Paso wine country gets drought relief with early storms
The rains that splashed over California in November and December have already been of tremendous benefit to vineyards in the Paso Robles groundwater basin, which has received a lot of attention because of the decline in its water levels.
A lot more rain is needed to restore the largest underground aquifer west of the Rockies after three years of drought. But the 6.5 inches of rain that have fallen in the Paso Robles area so far have done much to leach out an accumulation of salts in the root zones that has stressed the vines and lowered wine grape yields.
Dana Merrill, president of Mesa Vineyard Management, said yields were off 25 to 35 percent last season in the properties his company manages in the Paso Robles groundwater basin.
“I wouldn’t say it was a disaster but it definitely was on the lighter side of normal,” he said.
Among its clients, Mesa manages about 3,000 acres in Paso Robles, almost all in the groundwater basin.
The drip systems used in vineyards are water efficient, but not nearly as effective as rainwater at leaching out salts, Merrill said.
“Wine grapes are very sensitive to salts and so therefore as we got into mid part of the season, the end of the year, you start looking at the canopies and you start seeing some signs of stress,” Merrill said.
The leaves started turning a little red or yellow. Clusters were smaller. If left unchecked, salts can threaten the long-term viability of the vines, he said.
In terms of quality, the latest vintage was well received because wineries like small berries and the intense flavors that go with them, Merrill said.
“And we’re OK with it too as long as we get paid enough for the grapes to meet expenses,” he said. Pumping costs soared as wells yielded fewer gallons per minute and it took much longer to irrigate.
Don Brady, winemaker and general manager at Robert Hall Winery, which has 300 acres of estate vineyards in northeastern Paso Robles, calculated that the recent rains have bathed the root zones of vines in a lot of relief.
He said one inch of rainfall will leach salts out of an average of seven inches of soil. With 6.5 inches recorded so far, he figures the slow, soaking rains have pushed the salts down about 45 inches.
Brady said the 80 percent of the harvest that came in before a late heat spell in October was pretty amazing in quality. Grapes harvested after the heat blast were challenged, he said.
Jerry Reaugh, owner of Sereno Visa Vineyards, east of Paso Robles, said yields were down 15 to 20 percent on his 69 acres and that salt accumulations were one factor.
Kevin Willenborg, winemaker at Vina Robles, said he saw higher levels of calcium and magnesium in the soils after three years of drought.
“We didn’t see levels so high in salt toxicity that it compromised the fruit,” he said. “What I did notice generally across the vineyards is that the vines seemed to be kind of naturally balancing themselves out due to the drought conditions. They tend to not set as much fruit or as big a cluster.”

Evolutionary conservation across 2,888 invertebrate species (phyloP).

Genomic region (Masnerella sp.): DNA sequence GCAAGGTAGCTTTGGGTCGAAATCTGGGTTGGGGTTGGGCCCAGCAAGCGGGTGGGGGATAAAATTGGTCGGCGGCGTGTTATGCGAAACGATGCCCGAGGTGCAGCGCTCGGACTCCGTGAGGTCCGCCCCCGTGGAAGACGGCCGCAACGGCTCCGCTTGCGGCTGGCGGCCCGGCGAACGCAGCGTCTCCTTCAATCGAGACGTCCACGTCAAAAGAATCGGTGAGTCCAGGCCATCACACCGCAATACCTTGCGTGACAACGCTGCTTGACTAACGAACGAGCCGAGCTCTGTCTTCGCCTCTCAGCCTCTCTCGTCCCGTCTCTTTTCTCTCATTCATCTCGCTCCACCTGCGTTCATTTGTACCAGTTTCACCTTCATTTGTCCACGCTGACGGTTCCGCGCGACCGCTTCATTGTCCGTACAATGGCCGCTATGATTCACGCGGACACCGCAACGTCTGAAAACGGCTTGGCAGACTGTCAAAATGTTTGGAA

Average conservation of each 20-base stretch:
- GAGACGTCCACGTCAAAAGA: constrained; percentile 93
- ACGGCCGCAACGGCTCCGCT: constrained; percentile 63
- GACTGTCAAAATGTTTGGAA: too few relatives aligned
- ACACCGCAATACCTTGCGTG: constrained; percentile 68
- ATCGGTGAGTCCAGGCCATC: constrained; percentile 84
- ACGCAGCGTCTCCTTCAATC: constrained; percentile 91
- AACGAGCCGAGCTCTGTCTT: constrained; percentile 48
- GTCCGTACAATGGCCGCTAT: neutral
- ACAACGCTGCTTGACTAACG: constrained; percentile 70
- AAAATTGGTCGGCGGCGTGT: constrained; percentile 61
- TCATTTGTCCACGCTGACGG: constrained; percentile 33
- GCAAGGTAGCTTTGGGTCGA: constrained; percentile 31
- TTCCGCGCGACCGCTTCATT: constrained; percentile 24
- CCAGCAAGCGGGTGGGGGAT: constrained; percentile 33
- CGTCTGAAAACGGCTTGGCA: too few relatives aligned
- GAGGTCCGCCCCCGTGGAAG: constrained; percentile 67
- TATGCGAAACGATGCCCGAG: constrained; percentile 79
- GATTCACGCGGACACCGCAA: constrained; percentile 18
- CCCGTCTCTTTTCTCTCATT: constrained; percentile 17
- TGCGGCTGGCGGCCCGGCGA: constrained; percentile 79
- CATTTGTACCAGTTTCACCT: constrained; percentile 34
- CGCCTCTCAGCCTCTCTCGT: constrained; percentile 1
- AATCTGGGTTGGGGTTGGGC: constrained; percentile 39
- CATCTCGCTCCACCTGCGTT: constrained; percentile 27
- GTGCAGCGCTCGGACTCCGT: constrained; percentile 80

Vineyard crews helped the vines along by more aggressively thinning out shoots at the beginning of the season and dropping more fruit than usual later on. Willenborg saw yields down 15 to 20 percent for cabernet and 25 to 30 percent for syrah.
Groundwater elevations have dropped more than 70 feet since 1977 in large parts of the 790-square-mile Paso Robles groundwater basin east of the Highway 101. San Luis Obispo County supervisors adopted an emergency ordinance in 2013 that temporarily bars new irrigation and development unless it is offset by reductions elsewhere.
Some rural homeowners whose wells are relatively shallow at 200 to 300 feet have seen them go dry. Agricultural wells are much deeper, 700 to 900 feet, and closely monitored.
Merrill said growers are using less water in the basin than they did in the 1980s, but overall water demand has gone up as the population has increased. He said a lot more needs to be learned about how the basin is recharged, especially at deeper levels where groundwater moves more slowly.
Reaugh, who chairs the Paso Robles Agricultural Alliance for Groundwater Solutions, said passage of the Sustainable Groundwater Management Act last year is a paradigm change in how California looks at groundwater. The law mandates that each major groundwater basin form an agency to establish a long-term, locally based groundwater management plan.
Merrill said he hopes a water district could secure some unallocated water from Lake Nacimiento to supplement the basin in dry seasons or team with the city of Paso Robles to use some of its recycled water in a recharge program.
The west side of Paso Robles does not have a deep water basin and gets more annual rainfall, but it was far below normal last season. The harvest was early and yields seem to have varied.
Merrill said Mesa thinned crops in anticipation of a dry year and yields were down around 40 percent in the approximately 200 acres managed on the west side. Justin Winery on its blog attributed a 10 to 20 percent decline to strong winds during flowering. Jack Creek said in its newsletter that yields were average, Adelaida reported online that the drought had no effect because it severely limits irrigation, and Halter Ranch reported processing record tonnage after some newer blocks were harvested.
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